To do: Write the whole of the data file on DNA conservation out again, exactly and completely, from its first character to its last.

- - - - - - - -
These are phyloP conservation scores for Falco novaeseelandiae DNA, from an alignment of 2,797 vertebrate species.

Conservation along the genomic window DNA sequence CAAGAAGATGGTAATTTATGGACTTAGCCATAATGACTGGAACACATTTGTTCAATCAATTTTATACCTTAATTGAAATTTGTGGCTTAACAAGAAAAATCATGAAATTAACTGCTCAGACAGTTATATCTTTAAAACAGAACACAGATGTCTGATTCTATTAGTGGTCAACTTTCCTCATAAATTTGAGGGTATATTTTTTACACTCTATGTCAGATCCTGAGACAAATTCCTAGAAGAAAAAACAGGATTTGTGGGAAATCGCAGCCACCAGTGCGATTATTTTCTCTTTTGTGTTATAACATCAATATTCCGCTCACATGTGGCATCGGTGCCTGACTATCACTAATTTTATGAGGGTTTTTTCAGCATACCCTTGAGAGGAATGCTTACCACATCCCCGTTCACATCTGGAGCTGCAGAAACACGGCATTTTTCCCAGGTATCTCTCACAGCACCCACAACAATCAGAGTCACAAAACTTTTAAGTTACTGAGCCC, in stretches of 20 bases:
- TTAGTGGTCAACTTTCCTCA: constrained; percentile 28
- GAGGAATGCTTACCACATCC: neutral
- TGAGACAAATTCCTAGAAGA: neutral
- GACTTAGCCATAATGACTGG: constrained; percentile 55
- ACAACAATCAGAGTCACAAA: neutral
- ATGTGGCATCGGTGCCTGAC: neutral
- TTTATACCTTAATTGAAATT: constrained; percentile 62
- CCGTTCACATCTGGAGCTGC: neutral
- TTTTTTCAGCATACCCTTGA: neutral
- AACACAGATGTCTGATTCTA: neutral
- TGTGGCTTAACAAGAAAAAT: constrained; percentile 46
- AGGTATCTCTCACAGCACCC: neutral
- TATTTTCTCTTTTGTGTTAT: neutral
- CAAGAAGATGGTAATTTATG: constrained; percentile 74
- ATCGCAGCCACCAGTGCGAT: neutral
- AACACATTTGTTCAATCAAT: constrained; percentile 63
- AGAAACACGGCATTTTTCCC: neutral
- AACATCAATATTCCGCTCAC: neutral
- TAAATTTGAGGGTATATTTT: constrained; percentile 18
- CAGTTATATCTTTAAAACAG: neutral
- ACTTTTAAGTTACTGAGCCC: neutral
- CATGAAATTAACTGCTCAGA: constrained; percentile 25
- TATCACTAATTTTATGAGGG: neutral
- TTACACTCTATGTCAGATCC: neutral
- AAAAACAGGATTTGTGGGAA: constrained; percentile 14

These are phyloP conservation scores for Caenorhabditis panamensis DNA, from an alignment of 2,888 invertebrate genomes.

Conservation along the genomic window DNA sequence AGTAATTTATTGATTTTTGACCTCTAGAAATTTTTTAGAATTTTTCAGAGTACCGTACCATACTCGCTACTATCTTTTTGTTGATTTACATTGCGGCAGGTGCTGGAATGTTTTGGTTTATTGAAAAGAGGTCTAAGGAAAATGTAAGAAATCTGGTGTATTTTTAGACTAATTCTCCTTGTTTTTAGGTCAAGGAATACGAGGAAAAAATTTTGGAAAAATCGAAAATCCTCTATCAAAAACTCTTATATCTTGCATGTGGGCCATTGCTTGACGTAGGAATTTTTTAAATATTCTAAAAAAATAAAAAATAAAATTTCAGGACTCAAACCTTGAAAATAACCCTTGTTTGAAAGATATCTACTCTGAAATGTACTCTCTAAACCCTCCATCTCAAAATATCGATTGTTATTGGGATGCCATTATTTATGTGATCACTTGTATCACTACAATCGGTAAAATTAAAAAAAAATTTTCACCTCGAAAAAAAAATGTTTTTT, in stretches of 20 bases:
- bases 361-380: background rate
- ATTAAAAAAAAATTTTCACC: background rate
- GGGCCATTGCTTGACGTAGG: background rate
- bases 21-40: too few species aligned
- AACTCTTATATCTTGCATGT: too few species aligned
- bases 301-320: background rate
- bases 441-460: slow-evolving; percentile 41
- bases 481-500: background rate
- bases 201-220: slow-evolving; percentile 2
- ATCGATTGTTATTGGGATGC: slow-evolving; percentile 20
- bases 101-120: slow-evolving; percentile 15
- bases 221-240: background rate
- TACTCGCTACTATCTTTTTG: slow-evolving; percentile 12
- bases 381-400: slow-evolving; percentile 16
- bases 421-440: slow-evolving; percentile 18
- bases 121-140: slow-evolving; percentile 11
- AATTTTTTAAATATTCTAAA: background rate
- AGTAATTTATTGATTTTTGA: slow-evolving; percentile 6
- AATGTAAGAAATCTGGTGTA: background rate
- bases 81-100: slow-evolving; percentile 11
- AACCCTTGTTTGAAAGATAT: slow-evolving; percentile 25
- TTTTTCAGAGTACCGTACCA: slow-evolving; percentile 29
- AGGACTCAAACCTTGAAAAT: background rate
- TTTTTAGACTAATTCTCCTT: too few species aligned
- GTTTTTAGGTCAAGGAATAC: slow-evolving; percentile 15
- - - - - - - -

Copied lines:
These are phyloP conservation scores for Falco novaeseelandiae DNA, from an alignment of 2,797 vertebrate species.

Conservation along the genomic window DNA sequence CAAGAAGATGGTAATTTATGGACTTAGCCATAATGACTGGAACACATTTGTTCAATCAATTTTATACCTTAATTGAAATTTGTGGCTTAACAAGAAAAATCATGAAATTAACTGCTCAGACAGTTATATCTTTAAAACAGAACACAGATGTCTGATTCTATTAGTGGTCAACTTTCCTCATAAATTTGAGGGTATATTTTTTACACTCTATGTCAGATCCTGAGACAAATTCCTAGAAGAAAAAACAGGATTTGTGGGAAATCGCAGCCACCAGTGCGATTATTTTCTCTTTTGTGTTATAACATCAATATTCCGCTCACATGTGGCATCGGTGCCTGACTATCACTAATTTTATGAGGGTTTTTTCAGCATACCCTTGAGAGGAATGCTTACCACATCCCCGTTCACATCTGGAGCTGCAGAAACACGGCATTTTTCCCAGGTATCTCTCACAGCACCCACAACAATCAGAGTCACAAAACTTTTAAGTTACTGAGCCC, in stretches of 20 bases:
- TTAGTGGTCAACTTTCCTCA: constrained; percentile 28
- GAGGAATGCTTACCACATCC: neutral
- TGAGACAAATTCCTAGAAGA: neutral
- GACTTAGCCATAATGACTGG: constrained; percentile 55
- ACAACAATCAGAGTCACAAA: neutral
- ATGTGGCATCGGTGCCTGAC: neutral
- TTTATACCTTAATTGAAATT: constrained; percentile 62
- CCGTTCACATCTGGAGCTGC: neutral
- TTTTTTCAGCATACCCTTGA: neutral
- AACACAGATGTCTGATTCTA: neutral
- TGTGGCTTAACAAGAAAAAT: constrained; percentile 46
- AGGTATCTCTCACAGCACCC: neutral
- TATTTTCTCTTTTGTGTTAT: neutral
- CAAGAAGATGGTAATTTATG: constrained; percentile 74
- ATCGCAGCCACCAGTGCGAT: neutral
- AACACATTTGTTCAATCAAT: constrained; percentile 63
- AGAAACACGGCATTTTTCCC: neutral
- AACATCAATATTCCGCTCAC: neutral
- TAAATTTGAGGGTATATTTT: constrained; percentile 18
- CAGTTATATCTTTAAAACAG: neutral
- ACTTTTAAGTTACTGAGCCC: neutral
- CATGAAATTAACTGCTCAGA: constrained; percentile 25
- TATCACTAATTTTATGAGGG: neutral
- TTACACTCTATGTCAGATCC: neutral
- AAAAACAGGATTTGTGGGAA: constrained; percentile 14

These are phyloP conservation scores for Caenorhabditis panamensis DNA, from an alignment of 2,888 invertebrate genomes.

Conservation along the genomic window DNA sequence AGTAATTTATTGATTTTTGACCTCTAGAAATTTTTTAGAATTTTTCAGAGTACCGTACCATACTCGCTACTATCTTTTTGTTGATTTACATTGCGGCAGGTGCTGGAATGTTTTGGTTTATTGAAAAGAGGTCTAAGGAAAATGTAAGAAATCTGGTGTATTTTTAGACTAATTCTCCTTGTTTTTAGGTCAAGGAATACGAGGAAAAAATTTTGGAAAAATCGAAAATCCTCTATCAAAAACTCTTATATCTTGCATGTGGGCCATTGCTTGACGTAGGAATTTTTTAAATATTCTAAAAAAATAAAAAATAAAATTTCAGGACTCAAACCTTGAAAATAACCCTTGTTTGAAAGATATCTACTCTGAAATGTACTCTCTAAACCCTCCATCTCAAAATATCGATTGTTATTGGGATGCCATTATTTATGTGATCACTTGTATCACTACAATCGGTAAAATTAAAAAAAAATTTTCACCTCGAAAAAAAAATGTTTTTT, in stretches of 20 bases:
- bases 361-380: background rate
- ATTAAAAAAAAATTTTCACC: background rate
- GGGCCATTGCTTGACGTAGG: background rate
- bases 21-40: too few species aligned
- AACTCTTATATCTTGCATGT: too few species aligned
- bases 301-320: background rate
- bases 441-460: slow-evolving; percentile 41
- bases 481-500: background rate
- bases 201-220: slow-evolving; percentile 2
- ATCGATTGTTATTGGGATGC: slow-evolving; percentile 20
- bases 101-120: slow-evolving; percentile 15
- bases 221-240: background rate
- TACTCGCTACTATCTTTTTG: slow-evolving; percentile 12
- bases 381-400: slow-evolving; percentile 16
- bases 421-440: slow-evolving; percentile 18
- bases 121-140: slow-evolving; percentile 11
- AATTTTTTAAATATTCTAAA: background rate
- AGTAATTTATTGATTTTTGA: slow-evolving; percentile 6
- AATGTAAGAAATCTGGTGTA: background rate
- bases 81-100: slow-evolving; percentile 11
- AACCCTTGTTTGAAAGATAT: slow-evolving; percentile 25
- TTTTTCAGAGTACCGTACCA: slow-evolving; percentile 29
- AGGACTCAAACCTTGAAAAT: background rate
- TTTTTAGACTAATTCTCCTT: too few species aligned
- GTTTTTAGGTCAAGGAATAC: slow-evolving; percentile 15